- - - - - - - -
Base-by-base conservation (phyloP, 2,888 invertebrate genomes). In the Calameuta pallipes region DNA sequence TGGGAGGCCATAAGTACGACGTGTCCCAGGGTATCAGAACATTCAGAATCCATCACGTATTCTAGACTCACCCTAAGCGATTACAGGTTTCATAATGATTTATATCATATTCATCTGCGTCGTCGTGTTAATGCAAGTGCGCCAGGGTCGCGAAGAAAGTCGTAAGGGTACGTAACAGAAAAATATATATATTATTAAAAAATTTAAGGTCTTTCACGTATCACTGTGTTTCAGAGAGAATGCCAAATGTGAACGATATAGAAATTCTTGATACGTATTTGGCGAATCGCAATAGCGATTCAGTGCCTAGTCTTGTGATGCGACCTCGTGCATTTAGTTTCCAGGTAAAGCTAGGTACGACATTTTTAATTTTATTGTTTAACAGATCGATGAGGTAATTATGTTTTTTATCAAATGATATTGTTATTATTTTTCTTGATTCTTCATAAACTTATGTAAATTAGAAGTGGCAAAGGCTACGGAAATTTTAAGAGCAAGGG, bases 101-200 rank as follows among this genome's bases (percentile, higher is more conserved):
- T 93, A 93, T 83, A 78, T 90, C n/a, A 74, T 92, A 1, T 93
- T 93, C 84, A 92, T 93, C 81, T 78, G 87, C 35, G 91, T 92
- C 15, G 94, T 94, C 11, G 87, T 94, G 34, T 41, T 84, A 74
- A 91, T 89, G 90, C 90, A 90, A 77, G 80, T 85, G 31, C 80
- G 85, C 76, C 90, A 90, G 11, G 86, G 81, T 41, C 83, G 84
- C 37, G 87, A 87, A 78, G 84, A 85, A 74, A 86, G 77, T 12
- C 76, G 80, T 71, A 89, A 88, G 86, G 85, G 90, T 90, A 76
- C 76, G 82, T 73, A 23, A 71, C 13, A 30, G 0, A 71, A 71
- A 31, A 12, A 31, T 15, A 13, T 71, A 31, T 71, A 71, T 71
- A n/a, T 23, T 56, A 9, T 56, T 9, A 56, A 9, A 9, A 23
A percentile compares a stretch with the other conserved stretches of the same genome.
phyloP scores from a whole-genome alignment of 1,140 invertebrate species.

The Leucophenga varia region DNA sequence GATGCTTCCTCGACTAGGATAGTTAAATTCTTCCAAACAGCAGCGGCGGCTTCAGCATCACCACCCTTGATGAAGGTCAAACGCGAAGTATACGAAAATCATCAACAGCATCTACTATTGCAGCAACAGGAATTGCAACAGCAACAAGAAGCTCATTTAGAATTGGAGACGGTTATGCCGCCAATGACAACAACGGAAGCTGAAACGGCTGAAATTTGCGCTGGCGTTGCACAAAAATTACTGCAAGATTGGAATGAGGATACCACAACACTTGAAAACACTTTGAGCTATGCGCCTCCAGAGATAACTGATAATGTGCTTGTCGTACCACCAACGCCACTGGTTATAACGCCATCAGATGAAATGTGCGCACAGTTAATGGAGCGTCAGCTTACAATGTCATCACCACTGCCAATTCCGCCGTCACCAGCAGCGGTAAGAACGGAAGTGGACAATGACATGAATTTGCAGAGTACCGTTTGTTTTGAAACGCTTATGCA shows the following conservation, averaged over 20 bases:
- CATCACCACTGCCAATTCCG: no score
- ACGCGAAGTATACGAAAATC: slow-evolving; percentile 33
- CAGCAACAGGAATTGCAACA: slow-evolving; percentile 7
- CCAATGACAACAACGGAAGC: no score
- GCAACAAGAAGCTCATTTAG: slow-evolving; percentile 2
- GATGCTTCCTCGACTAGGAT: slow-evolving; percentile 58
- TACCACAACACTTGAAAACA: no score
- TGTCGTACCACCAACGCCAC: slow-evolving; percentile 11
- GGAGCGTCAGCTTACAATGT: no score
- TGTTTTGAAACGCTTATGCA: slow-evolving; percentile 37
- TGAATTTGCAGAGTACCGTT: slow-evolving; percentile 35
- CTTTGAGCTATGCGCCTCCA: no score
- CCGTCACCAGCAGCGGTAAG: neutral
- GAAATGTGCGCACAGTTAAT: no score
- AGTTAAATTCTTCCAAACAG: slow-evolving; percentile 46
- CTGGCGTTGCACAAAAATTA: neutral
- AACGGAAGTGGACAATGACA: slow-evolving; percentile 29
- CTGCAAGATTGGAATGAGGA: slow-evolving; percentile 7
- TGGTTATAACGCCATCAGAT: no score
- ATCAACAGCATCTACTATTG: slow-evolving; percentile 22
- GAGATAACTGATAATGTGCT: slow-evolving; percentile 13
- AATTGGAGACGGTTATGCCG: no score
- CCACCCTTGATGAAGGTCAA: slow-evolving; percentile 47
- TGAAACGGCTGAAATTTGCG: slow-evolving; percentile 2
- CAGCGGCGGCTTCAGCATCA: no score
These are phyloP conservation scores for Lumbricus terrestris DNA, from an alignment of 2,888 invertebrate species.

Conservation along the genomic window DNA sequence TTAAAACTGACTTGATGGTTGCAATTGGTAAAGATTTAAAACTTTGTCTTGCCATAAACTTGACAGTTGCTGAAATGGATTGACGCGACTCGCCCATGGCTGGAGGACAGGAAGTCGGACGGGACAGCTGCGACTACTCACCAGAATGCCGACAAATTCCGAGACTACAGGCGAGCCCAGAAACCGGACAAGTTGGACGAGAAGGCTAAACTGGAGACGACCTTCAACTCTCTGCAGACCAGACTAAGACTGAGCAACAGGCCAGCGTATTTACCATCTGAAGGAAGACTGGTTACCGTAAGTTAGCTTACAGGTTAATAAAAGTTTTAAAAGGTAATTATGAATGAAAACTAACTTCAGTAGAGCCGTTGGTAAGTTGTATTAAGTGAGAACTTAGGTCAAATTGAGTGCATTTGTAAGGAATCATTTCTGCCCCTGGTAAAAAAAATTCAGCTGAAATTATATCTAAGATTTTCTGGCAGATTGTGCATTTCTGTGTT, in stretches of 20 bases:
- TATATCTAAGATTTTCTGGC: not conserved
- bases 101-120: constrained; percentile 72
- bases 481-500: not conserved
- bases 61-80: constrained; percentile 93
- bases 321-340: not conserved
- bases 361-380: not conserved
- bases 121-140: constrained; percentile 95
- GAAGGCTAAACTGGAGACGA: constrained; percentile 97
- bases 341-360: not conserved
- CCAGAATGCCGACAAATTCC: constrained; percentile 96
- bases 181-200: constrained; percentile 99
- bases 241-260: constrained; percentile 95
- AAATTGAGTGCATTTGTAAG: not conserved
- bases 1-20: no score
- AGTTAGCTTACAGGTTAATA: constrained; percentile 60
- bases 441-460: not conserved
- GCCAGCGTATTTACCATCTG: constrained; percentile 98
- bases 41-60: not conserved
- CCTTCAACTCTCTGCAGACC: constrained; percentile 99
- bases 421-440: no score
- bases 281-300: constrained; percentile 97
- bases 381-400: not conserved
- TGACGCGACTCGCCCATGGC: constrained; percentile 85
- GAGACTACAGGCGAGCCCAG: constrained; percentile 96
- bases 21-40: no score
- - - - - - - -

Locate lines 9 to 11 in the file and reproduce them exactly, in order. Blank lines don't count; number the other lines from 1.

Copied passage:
- C 76, G 82, T 73, A 23, A 71, C 13, A 30, G 0, A 71, A 71
- A 31, A 12, A 31, T 15, A 13, T 71, A 31, T 71, A 71, T 71
- A n/a, T 23, T 56, A 9, T 56, T 9, A 56, A 9, A 9, A 23